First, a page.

Nearby Christ Church is the Conrad Schick Museum, which was built by German archeologist, architect and missionary Conrad Schick. This small museum includes models of the Temple Mount at different times in history. 

Many different Christian denominations live in the Christian Quarter, including the Franciscan monks, the Greek Orthodox, the Roman Orthodox, the Armenians and others. Ha’ivri shared that there are even Muslims living in the Christian Quarter, as well as mosques to serve them.

Although the Crimean War in the mid-19th century broke out because of a fight between Catholic and Russian monks in the Church of the Holy Sepulchre, the area is relatively quiet. Nevertheless, there are perpetual tensions over holy places. 

“There are three separate institutions of the Vatican in the Old City. The Franciscan Monastery in Jerusalem, the Latin Patriarch and the Pontifical Mission to the Holy Land all serve under the Pope, and there is some competition among them,” Ha’ivri said.

Latin Patriarchate Gate (Credit: David Ha'ivri)Latin Patriarchate Gate (Credit: David Ha'ivri)

He emphasized that anyone who visits the Christian Quarter will be exposed to things that are not part of their religious beliefs, whether or not they are Christian. 

For example, people from Western countries might not even be aware of Eastern Christians and the fact that their churches “look different, smell different, their ornaments are different and their clergy are different” from Western churches.

The Copts, the Armenians, the Ethiopian Christians are all different from each other,” he said.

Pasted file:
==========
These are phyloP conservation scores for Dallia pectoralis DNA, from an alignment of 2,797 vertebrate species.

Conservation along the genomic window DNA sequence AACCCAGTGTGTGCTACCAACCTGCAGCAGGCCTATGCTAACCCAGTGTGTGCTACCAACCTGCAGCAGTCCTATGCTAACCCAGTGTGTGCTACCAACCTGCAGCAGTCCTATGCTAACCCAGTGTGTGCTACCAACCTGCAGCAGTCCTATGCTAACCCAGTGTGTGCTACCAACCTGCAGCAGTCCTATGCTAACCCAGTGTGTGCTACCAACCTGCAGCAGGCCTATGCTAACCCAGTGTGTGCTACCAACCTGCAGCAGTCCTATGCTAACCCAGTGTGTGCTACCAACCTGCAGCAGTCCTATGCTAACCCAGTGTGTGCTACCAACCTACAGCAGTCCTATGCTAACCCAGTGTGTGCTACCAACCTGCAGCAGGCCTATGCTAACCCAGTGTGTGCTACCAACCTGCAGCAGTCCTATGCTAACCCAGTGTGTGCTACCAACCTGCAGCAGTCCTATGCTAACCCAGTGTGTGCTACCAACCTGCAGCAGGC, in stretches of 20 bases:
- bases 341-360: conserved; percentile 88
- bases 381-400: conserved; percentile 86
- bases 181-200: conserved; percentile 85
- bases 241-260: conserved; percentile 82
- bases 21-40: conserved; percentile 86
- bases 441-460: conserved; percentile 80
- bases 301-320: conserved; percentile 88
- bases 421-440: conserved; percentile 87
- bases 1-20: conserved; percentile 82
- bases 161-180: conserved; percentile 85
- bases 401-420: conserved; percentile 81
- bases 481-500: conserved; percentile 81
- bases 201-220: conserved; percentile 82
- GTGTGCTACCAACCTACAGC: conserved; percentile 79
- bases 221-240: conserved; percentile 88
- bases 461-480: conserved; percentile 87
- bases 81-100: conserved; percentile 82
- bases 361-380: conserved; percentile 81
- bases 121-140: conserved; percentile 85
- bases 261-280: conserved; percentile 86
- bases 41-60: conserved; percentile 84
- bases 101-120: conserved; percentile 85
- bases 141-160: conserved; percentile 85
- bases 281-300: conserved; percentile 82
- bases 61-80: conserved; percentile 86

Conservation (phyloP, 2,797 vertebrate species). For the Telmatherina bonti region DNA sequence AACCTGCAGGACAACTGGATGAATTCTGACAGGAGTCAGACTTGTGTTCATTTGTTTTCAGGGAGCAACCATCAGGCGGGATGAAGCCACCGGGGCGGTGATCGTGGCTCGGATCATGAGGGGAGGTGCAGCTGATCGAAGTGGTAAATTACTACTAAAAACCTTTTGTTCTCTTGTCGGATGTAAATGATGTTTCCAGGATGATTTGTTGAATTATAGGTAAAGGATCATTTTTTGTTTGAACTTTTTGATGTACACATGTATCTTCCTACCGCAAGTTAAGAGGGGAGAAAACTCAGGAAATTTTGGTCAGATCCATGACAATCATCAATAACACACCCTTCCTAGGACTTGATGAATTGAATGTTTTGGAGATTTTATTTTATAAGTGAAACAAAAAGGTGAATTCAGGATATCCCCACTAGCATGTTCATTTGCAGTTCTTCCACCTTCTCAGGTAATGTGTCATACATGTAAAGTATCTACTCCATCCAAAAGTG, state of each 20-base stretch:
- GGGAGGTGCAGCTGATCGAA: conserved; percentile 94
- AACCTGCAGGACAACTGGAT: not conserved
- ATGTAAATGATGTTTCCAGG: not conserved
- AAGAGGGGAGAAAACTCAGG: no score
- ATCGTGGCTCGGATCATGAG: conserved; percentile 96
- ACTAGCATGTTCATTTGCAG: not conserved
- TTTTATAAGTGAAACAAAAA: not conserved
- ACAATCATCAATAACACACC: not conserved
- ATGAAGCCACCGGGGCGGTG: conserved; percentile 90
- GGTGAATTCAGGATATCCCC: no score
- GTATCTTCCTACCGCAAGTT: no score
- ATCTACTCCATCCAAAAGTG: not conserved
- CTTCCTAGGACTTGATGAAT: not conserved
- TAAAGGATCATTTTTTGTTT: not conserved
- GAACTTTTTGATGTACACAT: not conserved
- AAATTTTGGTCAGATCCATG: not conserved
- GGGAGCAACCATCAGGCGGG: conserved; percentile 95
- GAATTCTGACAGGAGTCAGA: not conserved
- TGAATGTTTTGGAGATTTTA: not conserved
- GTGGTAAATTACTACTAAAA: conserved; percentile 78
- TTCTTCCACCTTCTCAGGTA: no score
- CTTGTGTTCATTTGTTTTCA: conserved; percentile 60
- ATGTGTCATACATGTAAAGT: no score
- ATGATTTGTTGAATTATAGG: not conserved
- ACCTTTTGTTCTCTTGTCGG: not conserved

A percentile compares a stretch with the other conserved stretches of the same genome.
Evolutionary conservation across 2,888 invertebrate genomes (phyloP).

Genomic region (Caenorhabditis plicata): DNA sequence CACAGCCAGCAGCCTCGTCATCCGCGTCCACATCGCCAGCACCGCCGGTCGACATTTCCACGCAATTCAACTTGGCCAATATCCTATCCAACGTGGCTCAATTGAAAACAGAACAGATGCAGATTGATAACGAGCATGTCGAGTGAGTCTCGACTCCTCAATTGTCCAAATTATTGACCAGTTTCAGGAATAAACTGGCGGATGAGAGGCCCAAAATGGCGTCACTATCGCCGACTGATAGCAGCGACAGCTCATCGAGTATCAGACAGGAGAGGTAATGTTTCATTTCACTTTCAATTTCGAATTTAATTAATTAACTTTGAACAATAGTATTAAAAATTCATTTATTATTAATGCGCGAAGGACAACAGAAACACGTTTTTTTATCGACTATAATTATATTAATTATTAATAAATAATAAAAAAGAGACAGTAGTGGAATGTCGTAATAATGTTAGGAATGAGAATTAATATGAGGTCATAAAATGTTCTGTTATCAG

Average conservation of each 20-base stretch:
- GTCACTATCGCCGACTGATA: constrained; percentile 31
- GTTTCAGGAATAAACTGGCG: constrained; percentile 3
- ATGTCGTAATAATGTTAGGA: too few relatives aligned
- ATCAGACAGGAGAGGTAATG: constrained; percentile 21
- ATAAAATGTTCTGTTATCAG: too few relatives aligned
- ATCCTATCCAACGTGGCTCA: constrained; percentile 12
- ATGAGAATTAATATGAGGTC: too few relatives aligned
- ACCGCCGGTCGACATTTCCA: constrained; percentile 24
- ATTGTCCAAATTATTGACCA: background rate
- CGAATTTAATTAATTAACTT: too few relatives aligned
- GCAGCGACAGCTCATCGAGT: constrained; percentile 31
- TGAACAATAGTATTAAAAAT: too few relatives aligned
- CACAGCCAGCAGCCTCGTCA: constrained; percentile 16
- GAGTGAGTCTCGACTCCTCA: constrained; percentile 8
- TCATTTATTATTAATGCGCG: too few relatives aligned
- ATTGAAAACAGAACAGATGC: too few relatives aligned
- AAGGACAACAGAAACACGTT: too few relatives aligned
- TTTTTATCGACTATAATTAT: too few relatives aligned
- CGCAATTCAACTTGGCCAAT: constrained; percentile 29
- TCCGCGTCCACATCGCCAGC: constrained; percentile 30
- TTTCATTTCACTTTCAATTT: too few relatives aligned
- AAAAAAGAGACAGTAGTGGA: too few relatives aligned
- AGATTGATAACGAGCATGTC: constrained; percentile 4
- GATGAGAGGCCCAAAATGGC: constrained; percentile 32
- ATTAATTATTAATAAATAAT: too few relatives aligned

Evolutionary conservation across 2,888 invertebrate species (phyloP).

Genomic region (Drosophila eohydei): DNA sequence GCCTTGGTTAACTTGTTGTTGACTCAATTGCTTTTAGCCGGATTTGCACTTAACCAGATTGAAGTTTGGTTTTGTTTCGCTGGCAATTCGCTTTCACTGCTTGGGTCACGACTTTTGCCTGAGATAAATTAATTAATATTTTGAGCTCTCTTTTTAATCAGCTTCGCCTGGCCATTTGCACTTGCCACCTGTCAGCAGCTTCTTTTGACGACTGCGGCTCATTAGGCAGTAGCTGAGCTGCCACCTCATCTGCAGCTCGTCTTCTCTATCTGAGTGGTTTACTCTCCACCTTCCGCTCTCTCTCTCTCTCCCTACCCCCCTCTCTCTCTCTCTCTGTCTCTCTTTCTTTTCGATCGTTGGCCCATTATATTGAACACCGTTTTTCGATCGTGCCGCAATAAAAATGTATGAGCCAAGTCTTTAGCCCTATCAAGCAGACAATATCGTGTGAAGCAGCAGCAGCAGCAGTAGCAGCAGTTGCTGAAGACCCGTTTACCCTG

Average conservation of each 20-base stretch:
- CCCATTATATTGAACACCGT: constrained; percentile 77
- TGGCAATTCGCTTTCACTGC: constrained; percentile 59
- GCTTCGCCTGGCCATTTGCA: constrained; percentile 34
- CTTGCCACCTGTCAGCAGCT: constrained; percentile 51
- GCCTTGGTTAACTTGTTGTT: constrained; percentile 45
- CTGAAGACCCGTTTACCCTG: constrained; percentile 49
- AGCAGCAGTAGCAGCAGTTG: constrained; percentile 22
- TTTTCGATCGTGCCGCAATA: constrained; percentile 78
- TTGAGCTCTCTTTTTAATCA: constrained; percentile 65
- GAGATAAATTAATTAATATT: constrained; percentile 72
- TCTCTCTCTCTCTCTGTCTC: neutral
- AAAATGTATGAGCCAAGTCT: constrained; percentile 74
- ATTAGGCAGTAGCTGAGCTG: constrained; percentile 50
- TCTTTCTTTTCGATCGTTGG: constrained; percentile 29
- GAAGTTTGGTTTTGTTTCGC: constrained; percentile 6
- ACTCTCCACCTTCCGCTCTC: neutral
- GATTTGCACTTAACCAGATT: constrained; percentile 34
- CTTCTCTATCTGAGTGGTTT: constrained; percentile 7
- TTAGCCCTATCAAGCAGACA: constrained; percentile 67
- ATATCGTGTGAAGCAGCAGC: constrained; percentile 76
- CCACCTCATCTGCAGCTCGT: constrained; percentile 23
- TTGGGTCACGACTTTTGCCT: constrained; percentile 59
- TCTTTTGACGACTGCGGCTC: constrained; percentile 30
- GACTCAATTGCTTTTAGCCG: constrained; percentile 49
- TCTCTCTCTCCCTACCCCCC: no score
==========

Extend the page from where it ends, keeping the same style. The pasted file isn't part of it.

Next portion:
Walking through the New Gate

Ha’ivri believes that the Christian Quarter is underappreciated because the entrance to it is through an unfamiliar gate. 

“A lot of the Christian Quarter is off the beaten track,” he said. “The Old City is very close to the center of town and places that people are comfortable reaching on their own. Anyone can walk from City Hall to the [Jewish Quarter through the] Jaffa Gate. It’s very clear, open and inviting.”

Entrance to the Christian Quarter is through the New Gate, just around the corner from the Jaffa Gate, but to many, Ha’ivri said, “it’s beyond the dark mountain.”

The Jerusalem Municipality has recently added new cultural activities, such as cafes and concerts, inside the New Gate to encourage more traffic. 

It is also working to make as much of the Old City as accessible as possible to people with disabilities, including people in wheelchairs, although some roads with steps are not accessible. Ha’ivri also pointed out that the Jerusalem municipality maintains clean public restrooms throughout the Old City.

The Christian Quarter includes a coffee shop, an Armenian ceramics shop, grocery stores and barber shops.

“There are plenty of opportunities to buy souvenirs,” he said. “People can get a map and walk around [the Christian Quarter]. There’s no reason to be afraid. Just be careful not to get lost.”